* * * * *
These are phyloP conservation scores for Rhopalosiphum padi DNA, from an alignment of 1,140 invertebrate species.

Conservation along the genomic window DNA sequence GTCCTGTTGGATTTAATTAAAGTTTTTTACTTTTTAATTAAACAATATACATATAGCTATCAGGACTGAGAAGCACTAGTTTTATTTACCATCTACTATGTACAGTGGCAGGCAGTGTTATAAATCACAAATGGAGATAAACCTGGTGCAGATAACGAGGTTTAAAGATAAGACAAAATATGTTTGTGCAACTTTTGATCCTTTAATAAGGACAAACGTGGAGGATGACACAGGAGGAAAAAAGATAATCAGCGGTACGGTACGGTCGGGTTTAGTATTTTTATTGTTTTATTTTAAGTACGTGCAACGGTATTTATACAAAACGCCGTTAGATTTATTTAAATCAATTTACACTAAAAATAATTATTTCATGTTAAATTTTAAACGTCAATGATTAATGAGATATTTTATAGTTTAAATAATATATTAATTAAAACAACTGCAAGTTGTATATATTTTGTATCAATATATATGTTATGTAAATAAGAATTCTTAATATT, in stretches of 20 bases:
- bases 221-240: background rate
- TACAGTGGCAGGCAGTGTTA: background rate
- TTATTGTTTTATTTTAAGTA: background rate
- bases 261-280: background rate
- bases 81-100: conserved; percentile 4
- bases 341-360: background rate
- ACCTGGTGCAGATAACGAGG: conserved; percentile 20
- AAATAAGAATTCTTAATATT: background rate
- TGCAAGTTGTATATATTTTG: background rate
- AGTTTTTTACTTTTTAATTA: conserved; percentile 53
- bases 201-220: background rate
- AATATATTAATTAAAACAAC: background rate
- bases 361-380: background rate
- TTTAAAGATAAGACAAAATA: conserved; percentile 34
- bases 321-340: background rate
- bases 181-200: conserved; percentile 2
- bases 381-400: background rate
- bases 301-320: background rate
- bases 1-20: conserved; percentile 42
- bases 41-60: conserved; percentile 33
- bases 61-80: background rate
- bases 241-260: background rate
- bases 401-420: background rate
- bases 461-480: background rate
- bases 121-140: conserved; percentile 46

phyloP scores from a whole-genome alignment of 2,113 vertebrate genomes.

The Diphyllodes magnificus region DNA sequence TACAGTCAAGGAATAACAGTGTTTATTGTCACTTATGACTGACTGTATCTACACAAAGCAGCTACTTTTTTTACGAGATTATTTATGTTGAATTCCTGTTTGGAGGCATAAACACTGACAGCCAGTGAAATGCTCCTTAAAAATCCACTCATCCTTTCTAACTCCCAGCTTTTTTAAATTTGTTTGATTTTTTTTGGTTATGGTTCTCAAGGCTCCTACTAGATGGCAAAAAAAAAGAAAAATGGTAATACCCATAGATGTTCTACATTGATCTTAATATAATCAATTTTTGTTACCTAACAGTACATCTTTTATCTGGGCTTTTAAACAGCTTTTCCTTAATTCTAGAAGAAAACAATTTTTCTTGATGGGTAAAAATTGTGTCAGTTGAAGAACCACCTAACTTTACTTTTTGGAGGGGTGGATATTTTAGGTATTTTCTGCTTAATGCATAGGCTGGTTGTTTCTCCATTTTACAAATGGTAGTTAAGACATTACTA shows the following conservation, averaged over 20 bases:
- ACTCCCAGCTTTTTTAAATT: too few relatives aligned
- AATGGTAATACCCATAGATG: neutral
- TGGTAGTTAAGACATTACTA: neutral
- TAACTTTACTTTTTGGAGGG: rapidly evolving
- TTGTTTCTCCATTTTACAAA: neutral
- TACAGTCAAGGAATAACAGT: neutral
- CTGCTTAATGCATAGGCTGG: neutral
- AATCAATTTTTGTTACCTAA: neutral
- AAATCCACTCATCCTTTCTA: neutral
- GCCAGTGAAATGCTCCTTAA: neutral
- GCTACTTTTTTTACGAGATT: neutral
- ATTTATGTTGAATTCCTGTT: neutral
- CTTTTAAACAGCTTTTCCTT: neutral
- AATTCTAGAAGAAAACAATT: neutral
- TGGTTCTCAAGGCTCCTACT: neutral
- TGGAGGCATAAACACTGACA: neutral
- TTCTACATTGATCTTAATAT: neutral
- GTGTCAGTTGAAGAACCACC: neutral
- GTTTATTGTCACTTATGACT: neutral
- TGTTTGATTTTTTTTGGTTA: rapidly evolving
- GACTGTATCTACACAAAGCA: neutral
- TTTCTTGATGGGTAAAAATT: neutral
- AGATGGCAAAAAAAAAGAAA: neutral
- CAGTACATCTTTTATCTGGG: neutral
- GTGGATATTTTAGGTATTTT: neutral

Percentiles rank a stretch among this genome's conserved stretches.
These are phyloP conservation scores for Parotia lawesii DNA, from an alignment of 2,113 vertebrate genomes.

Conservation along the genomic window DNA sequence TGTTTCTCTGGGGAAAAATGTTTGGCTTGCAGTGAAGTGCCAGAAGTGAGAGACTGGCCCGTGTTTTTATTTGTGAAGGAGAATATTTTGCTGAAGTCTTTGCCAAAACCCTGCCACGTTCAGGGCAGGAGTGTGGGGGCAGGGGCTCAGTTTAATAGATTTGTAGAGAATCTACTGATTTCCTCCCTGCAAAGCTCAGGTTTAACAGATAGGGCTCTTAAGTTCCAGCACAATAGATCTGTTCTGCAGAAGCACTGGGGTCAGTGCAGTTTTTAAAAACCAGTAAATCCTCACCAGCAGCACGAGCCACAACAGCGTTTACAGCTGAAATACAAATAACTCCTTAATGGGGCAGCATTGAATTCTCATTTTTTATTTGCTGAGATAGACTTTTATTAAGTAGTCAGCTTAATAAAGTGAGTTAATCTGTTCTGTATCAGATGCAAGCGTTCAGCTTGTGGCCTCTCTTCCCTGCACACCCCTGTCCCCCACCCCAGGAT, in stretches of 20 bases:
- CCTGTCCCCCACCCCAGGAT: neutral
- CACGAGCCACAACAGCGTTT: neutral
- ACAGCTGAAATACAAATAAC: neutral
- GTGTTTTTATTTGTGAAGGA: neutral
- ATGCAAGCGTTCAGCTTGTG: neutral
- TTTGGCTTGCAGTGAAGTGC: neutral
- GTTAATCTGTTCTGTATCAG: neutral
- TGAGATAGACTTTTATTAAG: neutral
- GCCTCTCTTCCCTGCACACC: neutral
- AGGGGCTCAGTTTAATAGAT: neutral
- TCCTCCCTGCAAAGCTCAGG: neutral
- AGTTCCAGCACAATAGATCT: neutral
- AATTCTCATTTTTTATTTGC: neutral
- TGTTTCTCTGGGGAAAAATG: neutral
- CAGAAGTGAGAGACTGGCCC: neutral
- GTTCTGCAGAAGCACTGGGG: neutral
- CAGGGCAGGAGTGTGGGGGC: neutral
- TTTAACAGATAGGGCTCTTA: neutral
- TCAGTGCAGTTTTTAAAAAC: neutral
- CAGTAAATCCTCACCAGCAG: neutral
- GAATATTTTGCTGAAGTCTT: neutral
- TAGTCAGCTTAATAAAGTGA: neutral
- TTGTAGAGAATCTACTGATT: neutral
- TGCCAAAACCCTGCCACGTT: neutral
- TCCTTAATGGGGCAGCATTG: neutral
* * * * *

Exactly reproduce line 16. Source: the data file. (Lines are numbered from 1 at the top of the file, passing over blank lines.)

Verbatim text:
- TTTAAAGATAAGACAAAATA: conserved; percentile 34